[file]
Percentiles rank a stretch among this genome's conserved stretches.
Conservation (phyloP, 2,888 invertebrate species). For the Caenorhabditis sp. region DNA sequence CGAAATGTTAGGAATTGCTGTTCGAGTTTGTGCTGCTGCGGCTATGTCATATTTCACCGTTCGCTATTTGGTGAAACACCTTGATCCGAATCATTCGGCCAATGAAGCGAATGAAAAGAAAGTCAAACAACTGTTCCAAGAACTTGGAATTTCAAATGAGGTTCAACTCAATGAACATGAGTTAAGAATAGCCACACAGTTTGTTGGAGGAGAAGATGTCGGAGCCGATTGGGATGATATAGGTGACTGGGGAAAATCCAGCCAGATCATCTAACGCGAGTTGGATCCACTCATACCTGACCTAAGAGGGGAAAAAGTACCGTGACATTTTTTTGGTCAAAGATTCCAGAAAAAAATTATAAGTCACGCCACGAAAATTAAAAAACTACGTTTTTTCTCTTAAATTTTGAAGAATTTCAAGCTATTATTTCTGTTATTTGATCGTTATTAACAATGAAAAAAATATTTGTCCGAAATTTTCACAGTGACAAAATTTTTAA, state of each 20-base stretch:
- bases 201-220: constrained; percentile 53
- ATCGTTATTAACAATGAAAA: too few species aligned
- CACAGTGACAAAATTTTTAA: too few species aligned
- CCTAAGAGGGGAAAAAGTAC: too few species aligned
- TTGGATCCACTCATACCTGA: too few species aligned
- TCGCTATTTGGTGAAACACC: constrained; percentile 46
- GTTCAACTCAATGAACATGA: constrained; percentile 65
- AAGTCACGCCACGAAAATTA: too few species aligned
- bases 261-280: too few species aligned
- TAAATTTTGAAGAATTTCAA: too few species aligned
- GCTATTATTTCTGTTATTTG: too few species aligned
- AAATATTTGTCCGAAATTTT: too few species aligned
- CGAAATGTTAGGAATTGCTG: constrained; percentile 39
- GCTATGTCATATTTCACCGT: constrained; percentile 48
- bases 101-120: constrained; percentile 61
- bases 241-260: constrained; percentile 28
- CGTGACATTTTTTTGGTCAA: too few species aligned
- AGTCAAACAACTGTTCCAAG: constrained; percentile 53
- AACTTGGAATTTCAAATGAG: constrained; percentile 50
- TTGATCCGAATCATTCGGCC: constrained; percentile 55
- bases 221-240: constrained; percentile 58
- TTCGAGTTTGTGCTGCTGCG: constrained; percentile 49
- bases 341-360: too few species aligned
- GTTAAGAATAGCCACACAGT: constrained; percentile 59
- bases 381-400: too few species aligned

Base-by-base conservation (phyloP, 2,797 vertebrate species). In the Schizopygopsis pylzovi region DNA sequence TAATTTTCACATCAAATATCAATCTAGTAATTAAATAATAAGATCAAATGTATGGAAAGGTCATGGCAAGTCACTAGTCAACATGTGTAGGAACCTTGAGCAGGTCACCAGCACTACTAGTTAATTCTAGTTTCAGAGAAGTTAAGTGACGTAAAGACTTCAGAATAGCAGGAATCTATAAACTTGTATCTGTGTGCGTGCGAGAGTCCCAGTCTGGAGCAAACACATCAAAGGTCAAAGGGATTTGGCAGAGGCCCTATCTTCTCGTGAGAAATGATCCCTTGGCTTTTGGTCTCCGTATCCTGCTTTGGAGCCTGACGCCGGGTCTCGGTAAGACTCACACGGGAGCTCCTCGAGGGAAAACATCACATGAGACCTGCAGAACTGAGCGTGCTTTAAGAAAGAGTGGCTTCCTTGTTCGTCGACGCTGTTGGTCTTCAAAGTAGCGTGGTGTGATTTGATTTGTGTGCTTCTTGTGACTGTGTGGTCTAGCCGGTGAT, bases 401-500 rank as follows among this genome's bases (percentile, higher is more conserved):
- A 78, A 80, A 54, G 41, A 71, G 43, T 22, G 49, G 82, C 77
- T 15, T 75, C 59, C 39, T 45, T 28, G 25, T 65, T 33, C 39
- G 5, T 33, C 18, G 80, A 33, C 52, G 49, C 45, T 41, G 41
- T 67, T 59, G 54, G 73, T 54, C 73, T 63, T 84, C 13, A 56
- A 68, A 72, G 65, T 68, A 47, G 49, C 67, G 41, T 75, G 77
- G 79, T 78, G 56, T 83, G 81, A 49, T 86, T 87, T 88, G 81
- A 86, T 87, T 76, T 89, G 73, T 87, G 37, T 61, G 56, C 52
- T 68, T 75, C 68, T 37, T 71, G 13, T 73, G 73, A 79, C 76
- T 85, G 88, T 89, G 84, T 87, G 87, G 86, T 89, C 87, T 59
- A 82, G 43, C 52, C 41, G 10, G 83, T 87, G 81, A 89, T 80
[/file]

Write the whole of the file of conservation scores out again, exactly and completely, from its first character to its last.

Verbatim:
Percentiles rank a stretch among this genome's conserved stretches.
Conservation (phyloP, 2,888 invertebrate species). For the Caenorhabditis sp. region DNA sequence CGAAATGTTAGGAATTGCTGTTCGAGTTTGTGCTGCTGCGGCTATGTCATATTTCACCGTTCGCTATTTGGTGAAACACCTTGATCCGAATCATTCGGCCAATGAAGCGAATGAAAAGAAAGTCAAACAACTGTTCCAAGAACTTGGAATTTCAAATGAGGTTCAACTCAATGAACATGAGTTAAGAATAGCCACACAGTTTGTTGGAGGAGAAGATGTCGGAGCCGATTGGGATGATATAGGTGACTGGGGAAAATCCAGCCAGATCATCTAACGCGAGTTGGATCCACTCATACCTGACCTAAGAGGGGAAAAAGTACCGTGACATTTTTTTGGTCAAAGATTCCAGAAAAAAATTATAAGTCACGCCACGAAAATTAAAAAACTACGTTTTTTCTCTTAAATTTTGAAGAATTTCAAGCTATTATTTCTGTTATTTGATCGTTATTAACAATGAAAAAAATATTTGTCCGAAATTTTCACAGTGACAAAATTTTTAA, state of each 20-base stretch:
- bases 201-220: constrained; percentile 53
- ATCGTTATTAACAATGAAAA: too few species aligned
- CACAGTGACAAAATTTTTAA: too few species aligned
- CCTAAGAGGGGAAAAAGTAC: too few species aligned
- TTGGATCCACTCATACCTGA: too few species aligned
- TCGCTATTTGGTGAAACACC: constrained; percentile 46
- GTTCAACTCAATGAACATGA: constrained; percentile 65
- AAGTCACGCCACGAAAATTA: too few species aligned
- bases 261-280: too few species aligned
- TAAATTTTGAAGAATTTCAA: too few species aligned
- GCTATTATTTCTGTTATTTG: too few species aligned
- AAATATTTGTCCGAAATTTT: too few species aligned
- CGAAATGTTAGGAATTGCTG: constrained; percentile 39
- GCTATGTCATATTTCACCGT: constrained; percentile 48
- bases 101-120: constrained; percentile 61
- bases 241-260: constrained; percentile 28
- CGTGACATTTTTTTGGTCAA: too few species aligned
- AGTCAAACAACTGTTCCAAG: constrained; percentile 53
- AACTTGGAATTTCAAATGAG: constrained; percentile 50
- TTGATCCGAATCATTCGGCC: constrained; percentile 55
- bases 221-240: constrained; percentile 58
- TTCGAGTTTGTGCTGCTGCG: constrained; percentile 49
- bases 341-360: too few species aligned
- GTTAAGAATAGCCACACAGT: constrained; percentile 59
- bases 381-400: too few species aligned

Base-by-base conservation (phyloP, 2,797 vertebrate species). In the Schizopygopsis pylzovi region DNA sequence TAATTTTCACATCAAATATCAATCTAGTAATTAAATAATAAGATCAAATGTATGGAAAGGTCATGGCAAGTCACTAGTCAACATGTGTAGGAACCTTGAGCAGGTCACCAGCACTACTAGTTAATTCTAGTTTCAGAGAAGTTAAGTGACGTAAAGACTTCAGAATAGCAGGAATCTATAAACTTGTATCTGTGTGCGTGCGAGAGTCCCAGTCTGGAGCAAACACATCAAAGGTCAAAGGGATTTGGCAGAGGCCCTATCTTCTCGTGAGAAATGATCCCTTGGCTTTTGGTCTCCGTATCCTGCTTTGGAGCCTGACGCCGGGTCTCGGTAAGACTCACACGGGAGCTCCTCGAGGGAAAACATCACATGAGACCTGCAGAACTGAGCGTGCTTTAAGAAAGAGTGGCTTCCTTGTTCGTCGACGCTGTTGGTCTTCAAAGTAGCGTGGTGTGATTTGATTTGTGTGCTTCTTGTGACTGTGTGGTCTAGCCGGTGAT, bases 401-500 rank as follows among this genome's bases (percentile, higher is more conserved):
- A 78, A 80, A 54, G 41, A 71, G 43, T 22, G 49, G 82, C 77
- T 15, T 75, C 59, C 39, T 45, T 28, G 25, T 65, T 33, C 39
- G 5, T 33, C 18, G 80, A 33, C 52, G 49, C 45, T 41, G 41
- T 67, T 59, G 54, G 73, T 54, C 73, T 63, T 84, C 13, A 56
- A 68, A 72, G 65, T 68, A 47, G 49, C 67, G 41, T 75, G 77
- G 79, T 78, G 56, T 83, G 81, A 49, T 86, T 87, T 88, G 81
- A 86, T 87, T 76, T 89, G 73, T 87, G 37, T 61, G 56, C 52
- T 68, T 75, C 68, T 37, T 71, G 13, T 73, G 73, A 79, C 76
- T 85, G 88, T 89, G 84, T 87, G 87, G 86, T 89, C 87, T 59
- A 82, G 43, C 52, C 41, G 10, G 83, T 87, G 81, A 89, T 80